> Tokyo and Yokohama, the demolition of Dresden along with its civilians, were
> > > subject to war crimes trials. The destruction of the people and land of
> Vietnam over a period of ten years in the name of freedom are all but
> forgotten. There were no> apologies made or compensations paid, but instead
> the Vietnamese were subjected to American economic sanctions for the next
> > My comments:
> > Strategic carpet bombing of cities that contained defense facilities was
> > considered by the US to be barbaric, at least in europe, which is why
> > the US Army Air Forces all used the secret Norden bombing sight for far
> > more precise bombing attacks on true military targets, while the
> > british, who bombed at night, continued to use carpet bombing due to
> > their bombers innacuracy, and the navigational limitations of flying at
> > night.
> I'll have to read up on this more. I've heard otherwise, but want to be
> sure about this first. Certainly Dresden was not a military target and was
> bombed specifically as a nonmilitary target. Only later did the Allies find
> out they bombed a lot of POWs there.
There was a very good documentary done on Dresden not too long ago. The
British were the ones who specifically ran a two wave HE and incindiary
mission against Dresden, while the Americans came along later with a
targeted mission against a neighboring military facility.
Now, are you saying the Germans were housing POWs in the city, as human
shields? That, in itself, is a war crime.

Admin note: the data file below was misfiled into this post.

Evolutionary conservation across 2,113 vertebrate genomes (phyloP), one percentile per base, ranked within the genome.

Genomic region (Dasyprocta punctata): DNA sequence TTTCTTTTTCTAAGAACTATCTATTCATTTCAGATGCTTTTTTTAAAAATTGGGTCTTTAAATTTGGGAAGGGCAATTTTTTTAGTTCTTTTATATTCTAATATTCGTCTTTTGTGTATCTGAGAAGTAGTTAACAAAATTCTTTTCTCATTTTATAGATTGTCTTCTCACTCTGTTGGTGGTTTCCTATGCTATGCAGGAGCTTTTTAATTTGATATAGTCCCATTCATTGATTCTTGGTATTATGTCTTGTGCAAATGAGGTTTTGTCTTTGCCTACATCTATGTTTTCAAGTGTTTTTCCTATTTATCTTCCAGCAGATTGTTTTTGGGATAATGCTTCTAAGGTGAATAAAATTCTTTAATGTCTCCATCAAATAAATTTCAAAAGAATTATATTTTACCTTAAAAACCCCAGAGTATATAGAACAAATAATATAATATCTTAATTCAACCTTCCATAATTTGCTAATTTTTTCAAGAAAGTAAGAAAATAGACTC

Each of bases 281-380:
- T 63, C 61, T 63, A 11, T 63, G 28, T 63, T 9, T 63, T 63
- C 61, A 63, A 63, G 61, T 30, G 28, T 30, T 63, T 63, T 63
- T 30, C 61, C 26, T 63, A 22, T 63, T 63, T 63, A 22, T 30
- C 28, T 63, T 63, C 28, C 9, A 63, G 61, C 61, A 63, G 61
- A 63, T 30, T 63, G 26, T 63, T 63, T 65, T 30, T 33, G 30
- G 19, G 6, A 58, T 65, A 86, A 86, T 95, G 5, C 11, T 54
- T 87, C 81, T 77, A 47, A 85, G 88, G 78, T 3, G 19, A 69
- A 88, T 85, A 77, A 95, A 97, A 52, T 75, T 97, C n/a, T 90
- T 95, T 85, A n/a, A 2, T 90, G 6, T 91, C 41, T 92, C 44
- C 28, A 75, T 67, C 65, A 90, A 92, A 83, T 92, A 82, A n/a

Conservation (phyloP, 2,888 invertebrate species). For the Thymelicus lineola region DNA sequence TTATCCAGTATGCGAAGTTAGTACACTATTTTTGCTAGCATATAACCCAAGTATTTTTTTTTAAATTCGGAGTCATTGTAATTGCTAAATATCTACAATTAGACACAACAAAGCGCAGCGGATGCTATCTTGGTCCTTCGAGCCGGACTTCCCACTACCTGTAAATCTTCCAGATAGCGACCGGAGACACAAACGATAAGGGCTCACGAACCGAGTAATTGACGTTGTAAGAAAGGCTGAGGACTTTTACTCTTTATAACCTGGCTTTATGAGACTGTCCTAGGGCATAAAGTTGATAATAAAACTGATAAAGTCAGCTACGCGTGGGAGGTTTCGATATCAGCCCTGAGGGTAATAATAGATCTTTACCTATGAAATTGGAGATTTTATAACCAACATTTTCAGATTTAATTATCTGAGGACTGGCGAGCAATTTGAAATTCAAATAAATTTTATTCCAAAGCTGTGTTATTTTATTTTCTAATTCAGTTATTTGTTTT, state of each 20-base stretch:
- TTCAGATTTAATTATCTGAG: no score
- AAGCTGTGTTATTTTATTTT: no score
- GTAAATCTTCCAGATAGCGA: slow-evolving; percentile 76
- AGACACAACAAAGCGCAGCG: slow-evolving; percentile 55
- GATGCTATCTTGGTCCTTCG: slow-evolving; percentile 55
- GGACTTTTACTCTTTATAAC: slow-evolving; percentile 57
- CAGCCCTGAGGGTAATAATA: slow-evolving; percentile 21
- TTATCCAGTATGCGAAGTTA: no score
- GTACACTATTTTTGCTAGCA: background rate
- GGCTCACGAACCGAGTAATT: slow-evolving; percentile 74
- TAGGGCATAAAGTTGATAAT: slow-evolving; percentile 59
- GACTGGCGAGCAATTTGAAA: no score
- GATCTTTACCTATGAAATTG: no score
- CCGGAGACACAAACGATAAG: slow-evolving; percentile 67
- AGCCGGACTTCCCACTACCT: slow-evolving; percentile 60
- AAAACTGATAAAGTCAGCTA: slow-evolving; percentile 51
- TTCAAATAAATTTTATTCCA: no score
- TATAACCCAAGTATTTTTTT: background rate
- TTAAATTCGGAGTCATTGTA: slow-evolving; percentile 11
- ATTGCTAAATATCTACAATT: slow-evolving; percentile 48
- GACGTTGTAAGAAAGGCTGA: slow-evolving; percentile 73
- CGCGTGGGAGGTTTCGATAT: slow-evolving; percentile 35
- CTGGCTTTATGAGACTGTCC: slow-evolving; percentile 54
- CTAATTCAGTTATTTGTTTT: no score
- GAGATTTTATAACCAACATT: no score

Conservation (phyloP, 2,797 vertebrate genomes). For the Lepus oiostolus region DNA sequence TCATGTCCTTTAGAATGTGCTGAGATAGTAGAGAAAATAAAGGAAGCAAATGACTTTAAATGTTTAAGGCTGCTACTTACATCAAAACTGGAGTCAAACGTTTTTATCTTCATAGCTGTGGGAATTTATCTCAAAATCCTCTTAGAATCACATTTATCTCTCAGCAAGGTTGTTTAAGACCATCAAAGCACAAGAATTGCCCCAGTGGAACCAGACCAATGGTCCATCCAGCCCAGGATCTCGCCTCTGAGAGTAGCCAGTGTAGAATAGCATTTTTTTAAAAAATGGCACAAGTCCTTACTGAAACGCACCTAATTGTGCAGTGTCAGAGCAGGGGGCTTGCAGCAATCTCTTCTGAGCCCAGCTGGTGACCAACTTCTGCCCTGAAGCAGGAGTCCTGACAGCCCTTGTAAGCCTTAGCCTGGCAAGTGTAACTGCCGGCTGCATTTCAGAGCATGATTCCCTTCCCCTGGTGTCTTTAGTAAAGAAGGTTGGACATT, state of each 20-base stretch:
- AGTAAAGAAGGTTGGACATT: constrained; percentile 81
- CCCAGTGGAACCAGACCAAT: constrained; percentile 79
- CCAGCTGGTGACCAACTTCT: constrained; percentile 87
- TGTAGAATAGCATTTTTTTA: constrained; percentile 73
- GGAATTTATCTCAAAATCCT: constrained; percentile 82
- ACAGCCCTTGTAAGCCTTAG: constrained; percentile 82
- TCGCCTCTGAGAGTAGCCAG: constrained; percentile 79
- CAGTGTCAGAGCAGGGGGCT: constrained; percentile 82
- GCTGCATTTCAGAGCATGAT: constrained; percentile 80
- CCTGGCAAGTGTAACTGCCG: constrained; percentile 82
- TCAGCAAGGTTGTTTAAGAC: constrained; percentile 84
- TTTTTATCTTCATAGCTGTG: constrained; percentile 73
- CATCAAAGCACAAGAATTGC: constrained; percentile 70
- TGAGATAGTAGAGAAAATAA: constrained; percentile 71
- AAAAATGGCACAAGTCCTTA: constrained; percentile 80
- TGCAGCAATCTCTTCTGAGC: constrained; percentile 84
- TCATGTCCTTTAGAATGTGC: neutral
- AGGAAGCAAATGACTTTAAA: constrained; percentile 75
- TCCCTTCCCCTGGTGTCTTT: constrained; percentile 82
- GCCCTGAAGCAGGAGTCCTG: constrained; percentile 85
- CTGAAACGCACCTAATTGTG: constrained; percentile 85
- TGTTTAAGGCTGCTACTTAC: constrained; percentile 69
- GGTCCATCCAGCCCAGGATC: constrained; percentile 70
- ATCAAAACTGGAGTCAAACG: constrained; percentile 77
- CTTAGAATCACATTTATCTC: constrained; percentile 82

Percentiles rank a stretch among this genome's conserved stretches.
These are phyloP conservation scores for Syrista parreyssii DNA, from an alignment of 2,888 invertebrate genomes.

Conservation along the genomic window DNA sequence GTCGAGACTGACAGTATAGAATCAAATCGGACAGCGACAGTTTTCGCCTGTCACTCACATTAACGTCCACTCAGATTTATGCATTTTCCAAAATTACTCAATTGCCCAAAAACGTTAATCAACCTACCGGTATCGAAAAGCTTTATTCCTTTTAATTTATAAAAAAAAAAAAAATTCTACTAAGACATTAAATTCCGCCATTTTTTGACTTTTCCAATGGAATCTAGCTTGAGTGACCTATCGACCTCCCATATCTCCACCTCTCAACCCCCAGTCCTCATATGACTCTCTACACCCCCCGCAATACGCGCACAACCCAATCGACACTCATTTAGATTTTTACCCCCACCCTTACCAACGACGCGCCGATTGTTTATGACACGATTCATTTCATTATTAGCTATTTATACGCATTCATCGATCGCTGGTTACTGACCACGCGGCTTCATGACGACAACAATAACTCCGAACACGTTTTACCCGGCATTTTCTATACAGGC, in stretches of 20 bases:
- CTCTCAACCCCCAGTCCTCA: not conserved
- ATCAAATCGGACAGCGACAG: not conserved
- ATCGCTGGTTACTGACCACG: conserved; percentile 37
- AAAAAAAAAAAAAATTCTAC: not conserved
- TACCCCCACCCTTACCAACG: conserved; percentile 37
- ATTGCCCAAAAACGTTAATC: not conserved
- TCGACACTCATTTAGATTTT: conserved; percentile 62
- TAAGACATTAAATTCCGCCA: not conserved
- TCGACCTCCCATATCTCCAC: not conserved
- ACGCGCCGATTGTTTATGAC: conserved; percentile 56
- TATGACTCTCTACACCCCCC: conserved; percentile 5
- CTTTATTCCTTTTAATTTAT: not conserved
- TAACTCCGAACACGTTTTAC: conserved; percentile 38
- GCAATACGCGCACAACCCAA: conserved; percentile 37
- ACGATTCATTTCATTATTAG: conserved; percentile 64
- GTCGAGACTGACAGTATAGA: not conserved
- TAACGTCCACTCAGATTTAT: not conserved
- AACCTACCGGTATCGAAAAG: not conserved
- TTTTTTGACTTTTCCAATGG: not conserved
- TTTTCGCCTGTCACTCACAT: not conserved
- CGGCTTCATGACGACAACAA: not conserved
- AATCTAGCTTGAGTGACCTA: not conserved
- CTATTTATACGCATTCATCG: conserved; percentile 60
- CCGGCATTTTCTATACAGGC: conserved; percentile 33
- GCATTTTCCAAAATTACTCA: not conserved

> > Carpet bombing of Japanese targets by the US was considered
> > unfortunate, but considering the psychotic fanatical loyalty to the
> > emperor of most Japanese people at the time, it was considered
> > necessary, and considering the lack of respect for the Laws of War that
> > the Japanese showed toward the Chinese people for eight years of prior
> > warmaking, it was obvious they did not care to operate by the laws of
> > war. Considering the lack of respect for human rights shown by the
> > Germans for Jews, Gypsies, Catholics, Ukrainians, and others, it seems
> > obvious in retrospect that the Germans had no reasonable expectation to
> > see the allies respect the human rights that the Germans dismissed so
> > willfully.
> This sort of logic would justify anything. That kind of collectivistic
> thinking is the basis for racism and bigotry of all sorts. I suppose the
> Germans and Japanese who did not support their rulers or whose support was
> immaterial or who were too young to even make such choices are somehow as
> evil as the regime and its soldiers?
> I'm not trying to whitewash the Axis nations here. Their governments were
> dispacable, but does that justify any action taken against anyone living
> within their borders?
Not ANY action, however, people get the government they deserve. No its
not racist, it merely is true, although you might recall the level of
anti-japanese racism here during the war, even kids comic books were
using terms like 'nip', 'jap', 'slope', that sort of thing, so I suppose
you could lay some blame on racism, though, in fairness, you'd have to
look at what sort of racist propaganda the Japanese government was
spewing as well, which was significant, as they have always put
themselves up as a superior race. Ask any American who was in a Japanese
POW camp what THAT was like, if you want to know about war crimes, being
used as a subject in chemical and biological warfare experiments. And
consider the tens of thousands of 'comfort girls', the korean women
enslaved by the Imperial Army. Things like the Bataan Death March were
burned in the minds of many Americans by the time we got around to
bombing Hiroshima and Nagasaki. The Laws of War were created for a
reason, and they only work if all sides obey them. When one side stops
recognising them, then all gloves are off, and it is only the self
respect each side has for itself that restrains it. The Japanese and
Germans took the gloves off VERY early, and thus any action on our part
in response was justifiable.
> > Likewise, in Vietnam, the US was assisting an internationally recognised